I love book trailers. I think they are an awesome way to gain attention for your book. They are evergreen and keep selling while you are sleeping BUT they are also hard work to put together!
Here’s my book trailer for Pentecost and below are the steps I went through to make it. Please let me know in the comments what you think, remembering that it is a thriller trailer! I realize that book trailers are a bit like books i.e. not everyone likes the same thing.
Plan the script, look and feel.
I took the back blurb of the novel and edited it down to a few key sentences for the script. I did try reading it aloud but my voice just isn’t suitable for the serious tone I wanted to strike so I decided to use plain text on a visual background. I also used video clips, not just stills as this looks more professional and holds reader attention. I wanted the impression of a blockbuster movie with big sound and vision. It is meant to be over the top, as movie trailers for action/thrillers always are.
Choose Images and Video
I wrote down a list of the images I wanted to use to convey the main ideas i.e. cross, fire, stone, blood, guns and more. Then I searched iStockphoto.com for images and video to use that would be suitable. I built a Lightbox with ones I liked. This is like a folder you can add clips to in order to choose from later. This part took me 5-6 hours as there are thousands of images and video clips to choose from. I also surfed other sites but in the end, just used iStockphoto as it had the easiest search with the best results (although you need a budget for this). I didn’t buy the clips until I had worked out exactly what I needed.
I have used Soundsnap before but Darcy Pattison who I interviewed on book trailers suggested 300 Monks. This is an awesome site with audio based on types of movies. I searched for thriller, action and suspense and then listened to each of the tracks, narrowing down the selections until I found the perfect track. I wanted a movie style theme with a crescendo for the final explosion. Remember to ensure your music choice is royalty-free.
This is the hard part!
Once you have video, audio, images and a script, you need to put it all together. In my previous post on how to make a book trailer, I was on the PC and used free software Windows MovieMaker. Now I’m a Mac user and currently use ScreenFlow to create/edit movies but you can also use iMovie. For more video editing options, check out this interview with Gideon Shalwick, expert on video marketing.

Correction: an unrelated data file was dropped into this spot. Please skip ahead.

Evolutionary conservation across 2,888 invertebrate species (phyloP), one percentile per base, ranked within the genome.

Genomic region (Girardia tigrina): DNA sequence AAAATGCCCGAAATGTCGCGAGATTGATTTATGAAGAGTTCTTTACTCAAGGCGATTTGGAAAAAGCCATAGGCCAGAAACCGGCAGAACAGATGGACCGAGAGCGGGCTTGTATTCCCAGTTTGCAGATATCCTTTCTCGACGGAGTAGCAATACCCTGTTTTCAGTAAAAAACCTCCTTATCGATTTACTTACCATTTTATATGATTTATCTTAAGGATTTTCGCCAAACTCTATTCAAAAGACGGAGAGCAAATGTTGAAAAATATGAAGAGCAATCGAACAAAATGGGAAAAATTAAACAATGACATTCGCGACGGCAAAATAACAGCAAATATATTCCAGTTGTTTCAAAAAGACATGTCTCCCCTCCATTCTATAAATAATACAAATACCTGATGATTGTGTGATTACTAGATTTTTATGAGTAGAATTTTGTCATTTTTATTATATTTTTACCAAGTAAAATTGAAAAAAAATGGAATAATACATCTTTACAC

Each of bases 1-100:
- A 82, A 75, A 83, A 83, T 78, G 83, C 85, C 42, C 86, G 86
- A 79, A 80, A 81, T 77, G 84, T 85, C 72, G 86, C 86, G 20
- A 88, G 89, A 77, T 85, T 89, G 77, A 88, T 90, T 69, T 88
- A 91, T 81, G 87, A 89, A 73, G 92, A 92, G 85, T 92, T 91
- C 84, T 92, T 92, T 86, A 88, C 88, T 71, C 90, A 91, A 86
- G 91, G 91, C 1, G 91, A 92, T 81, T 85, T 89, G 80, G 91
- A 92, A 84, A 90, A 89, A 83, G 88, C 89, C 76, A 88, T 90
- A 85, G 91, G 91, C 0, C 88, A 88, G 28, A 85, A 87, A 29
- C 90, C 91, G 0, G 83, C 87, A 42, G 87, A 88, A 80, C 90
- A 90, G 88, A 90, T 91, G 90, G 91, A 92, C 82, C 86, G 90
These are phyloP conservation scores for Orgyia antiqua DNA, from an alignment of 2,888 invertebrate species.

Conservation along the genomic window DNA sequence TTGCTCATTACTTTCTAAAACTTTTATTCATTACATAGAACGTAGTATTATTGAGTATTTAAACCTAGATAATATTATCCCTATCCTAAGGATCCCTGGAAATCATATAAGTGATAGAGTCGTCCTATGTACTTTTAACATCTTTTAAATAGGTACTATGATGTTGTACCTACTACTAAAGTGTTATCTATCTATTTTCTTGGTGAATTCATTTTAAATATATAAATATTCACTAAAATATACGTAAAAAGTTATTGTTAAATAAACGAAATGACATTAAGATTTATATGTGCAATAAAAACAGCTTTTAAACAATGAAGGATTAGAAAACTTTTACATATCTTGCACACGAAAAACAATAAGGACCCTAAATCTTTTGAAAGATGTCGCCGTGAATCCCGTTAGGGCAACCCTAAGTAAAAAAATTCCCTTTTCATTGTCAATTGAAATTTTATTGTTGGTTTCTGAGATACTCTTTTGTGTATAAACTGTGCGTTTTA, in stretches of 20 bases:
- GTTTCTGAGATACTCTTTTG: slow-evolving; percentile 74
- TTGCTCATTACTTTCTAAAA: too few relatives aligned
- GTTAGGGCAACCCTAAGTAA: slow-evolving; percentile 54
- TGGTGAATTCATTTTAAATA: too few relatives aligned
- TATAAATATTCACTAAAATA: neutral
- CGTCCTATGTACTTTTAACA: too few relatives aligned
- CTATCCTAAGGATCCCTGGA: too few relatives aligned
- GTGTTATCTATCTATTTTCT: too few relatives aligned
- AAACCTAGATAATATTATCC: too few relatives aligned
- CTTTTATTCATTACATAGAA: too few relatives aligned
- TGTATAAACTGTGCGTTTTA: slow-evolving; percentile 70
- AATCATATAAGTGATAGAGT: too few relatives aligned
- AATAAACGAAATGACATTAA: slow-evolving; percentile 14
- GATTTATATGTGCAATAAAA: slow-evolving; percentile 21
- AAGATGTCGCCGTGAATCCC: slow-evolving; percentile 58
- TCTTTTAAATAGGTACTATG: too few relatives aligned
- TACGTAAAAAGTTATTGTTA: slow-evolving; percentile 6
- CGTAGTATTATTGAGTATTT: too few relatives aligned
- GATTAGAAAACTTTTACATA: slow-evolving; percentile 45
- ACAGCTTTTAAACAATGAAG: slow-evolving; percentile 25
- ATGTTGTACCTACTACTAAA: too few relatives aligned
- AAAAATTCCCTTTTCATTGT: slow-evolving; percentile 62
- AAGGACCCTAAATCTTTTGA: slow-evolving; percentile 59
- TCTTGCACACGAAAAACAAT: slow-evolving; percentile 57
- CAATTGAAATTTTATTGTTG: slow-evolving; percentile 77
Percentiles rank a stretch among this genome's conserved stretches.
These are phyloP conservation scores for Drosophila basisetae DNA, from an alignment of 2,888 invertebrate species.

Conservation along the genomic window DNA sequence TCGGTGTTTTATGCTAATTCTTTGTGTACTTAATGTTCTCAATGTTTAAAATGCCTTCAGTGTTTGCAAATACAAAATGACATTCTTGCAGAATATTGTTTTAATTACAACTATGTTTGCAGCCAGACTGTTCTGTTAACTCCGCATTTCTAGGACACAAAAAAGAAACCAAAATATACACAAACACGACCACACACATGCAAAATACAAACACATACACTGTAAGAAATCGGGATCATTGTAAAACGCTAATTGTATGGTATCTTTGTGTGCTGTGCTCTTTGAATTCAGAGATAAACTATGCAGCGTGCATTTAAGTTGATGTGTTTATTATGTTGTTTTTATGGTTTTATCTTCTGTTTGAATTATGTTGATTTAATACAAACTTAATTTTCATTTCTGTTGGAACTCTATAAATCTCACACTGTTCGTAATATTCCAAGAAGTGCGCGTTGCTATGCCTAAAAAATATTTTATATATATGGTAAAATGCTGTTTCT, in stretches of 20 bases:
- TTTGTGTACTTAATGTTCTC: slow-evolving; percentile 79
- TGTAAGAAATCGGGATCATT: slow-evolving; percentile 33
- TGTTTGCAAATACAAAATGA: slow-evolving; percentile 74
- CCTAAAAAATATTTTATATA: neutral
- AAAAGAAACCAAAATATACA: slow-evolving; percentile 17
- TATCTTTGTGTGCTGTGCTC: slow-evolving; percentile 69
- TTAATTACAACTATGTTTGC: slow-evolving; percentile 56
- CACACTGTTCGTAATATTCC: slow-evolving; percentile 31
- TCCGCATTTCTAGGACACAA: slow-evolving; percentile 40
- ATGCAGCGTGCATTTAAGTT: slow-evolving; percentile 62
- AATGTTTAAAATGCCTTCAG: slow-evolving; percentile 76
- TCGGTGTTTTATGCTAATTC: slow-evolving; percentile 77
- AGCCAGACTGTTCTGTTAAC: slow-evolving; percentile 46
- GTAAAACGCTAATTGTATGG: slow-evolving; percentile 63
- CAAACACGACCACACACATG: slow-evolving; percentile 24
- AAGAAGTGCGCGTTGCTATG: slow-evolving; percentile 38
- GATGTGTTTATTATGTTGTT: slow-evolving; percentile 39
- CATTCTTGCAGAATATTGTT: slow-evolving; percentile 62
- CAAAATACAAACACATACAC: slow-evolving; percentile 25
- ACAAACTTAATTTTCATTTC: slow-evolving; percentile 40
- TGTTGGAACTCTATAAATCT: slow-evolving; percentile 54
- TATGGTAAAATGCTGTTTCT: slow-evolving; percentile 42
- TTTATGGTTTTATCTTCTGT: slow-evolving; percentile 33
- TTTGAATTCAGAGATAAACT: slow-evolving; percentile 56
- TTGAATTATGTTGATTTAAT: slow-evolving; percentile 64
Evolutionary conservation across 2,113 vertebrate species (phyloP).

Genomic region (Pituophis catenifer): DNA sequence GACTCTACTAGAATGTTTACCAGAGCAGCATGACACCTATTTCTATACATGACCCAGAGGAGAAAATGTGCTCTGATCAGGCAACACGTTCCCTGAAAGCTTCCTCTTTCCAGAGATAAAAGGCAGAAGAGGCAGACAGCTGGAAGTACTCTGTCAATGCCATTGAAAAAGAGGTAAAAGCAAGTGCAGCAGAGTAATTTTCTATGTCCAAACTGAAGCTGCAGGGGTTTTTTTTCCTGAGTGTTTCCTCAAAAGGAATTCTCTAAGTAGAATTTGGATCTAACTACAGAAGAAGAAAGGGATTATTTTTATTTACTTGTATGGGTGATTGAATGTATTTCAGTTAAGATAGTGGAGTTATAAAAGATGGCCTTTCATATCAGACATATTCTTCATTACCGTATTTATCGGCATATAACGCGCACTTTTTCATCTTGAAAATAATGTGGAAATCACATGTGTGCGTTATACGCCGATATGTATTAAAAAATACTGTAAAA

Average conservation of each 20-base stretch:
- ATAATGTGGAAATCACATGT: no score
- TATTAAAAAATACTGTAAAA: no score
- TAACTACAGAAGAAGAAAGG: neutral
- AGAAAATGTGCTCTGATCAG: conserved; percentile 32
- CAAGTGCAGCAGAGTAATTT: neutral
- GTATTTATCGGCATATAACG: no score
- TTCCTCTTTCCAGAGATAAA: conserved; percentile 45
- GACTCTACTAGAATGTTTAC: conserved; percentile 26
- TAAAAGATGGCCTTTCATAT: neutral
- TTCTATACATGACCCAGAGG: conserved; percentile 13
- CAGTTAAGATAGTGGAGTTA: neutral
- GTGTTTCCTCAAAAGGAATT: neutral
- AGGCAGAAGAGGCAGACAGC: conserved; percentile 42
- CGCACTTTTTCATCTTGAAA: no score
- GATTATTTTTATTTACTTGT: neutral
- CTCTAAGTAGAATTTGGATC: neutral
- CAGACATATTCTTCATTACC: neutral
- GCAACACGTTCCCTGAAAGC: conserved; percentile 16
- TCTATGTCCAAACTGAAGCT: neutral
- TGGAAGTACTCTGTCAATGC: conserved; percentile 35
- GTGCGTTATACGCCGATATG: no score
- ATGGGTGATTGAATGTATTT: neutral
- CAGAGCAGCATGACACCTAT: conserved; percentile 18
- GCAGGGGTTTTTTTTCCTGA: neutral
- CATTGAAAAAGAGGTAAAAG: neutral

I imported all my media into ScreenFlow and then played with it. I started with the audio and tried to match the images/video to the sound adding appropriate text on the way. Choosing a font was a pain but I went with Papyrus for the ancient look. The editing took around 4 hours to get exactly right.
I’m a YouTube fan so that’s my main site for video. It means you can embed the video on your blog (hint, hint!) and also share with others. There are stacks of other video sites but YouTube is owned by Google, so you need to be there for search traffic. Make sure you include a description with the link to your book and also the text of the video (or more). You should also tag appropriately. I also uploaded the video separately onto Facebook which has it’s own search engine and is worth doing separately, rather than just embedding. I am sharing the link through my networks: Twitter, Facebook, LinkedIn, Goodreads. The usual suspects! I’ll continue using the video through the launch process (more details on that to come shortly!)
How you can create a book trailer for free
You can create a trailer for free using Creative Commons images, video and audio as well as free editing software MovieMaker or iMovie.
However, I decided to pay for my media this time. Why?
Well, I started to look through the Creative Commons sites and while there is gold in there, it takes a while to sift through. Right now, I’d rather spend a bit of money than the extra time going through many more sites searching for the right images. So I stuck with iStockphoto when I could have used Flickr and creative commons music. If you do go the Creative Commons route, please check the licensing and attribute the creator.
For loads more information on book trailers, definitely check out my interview with Darcy Pattison, author of the Book Trailer Manual.
What do you think about book trailers? Did you like the Pentecost trailer? Please leave your thoughts in the comments below.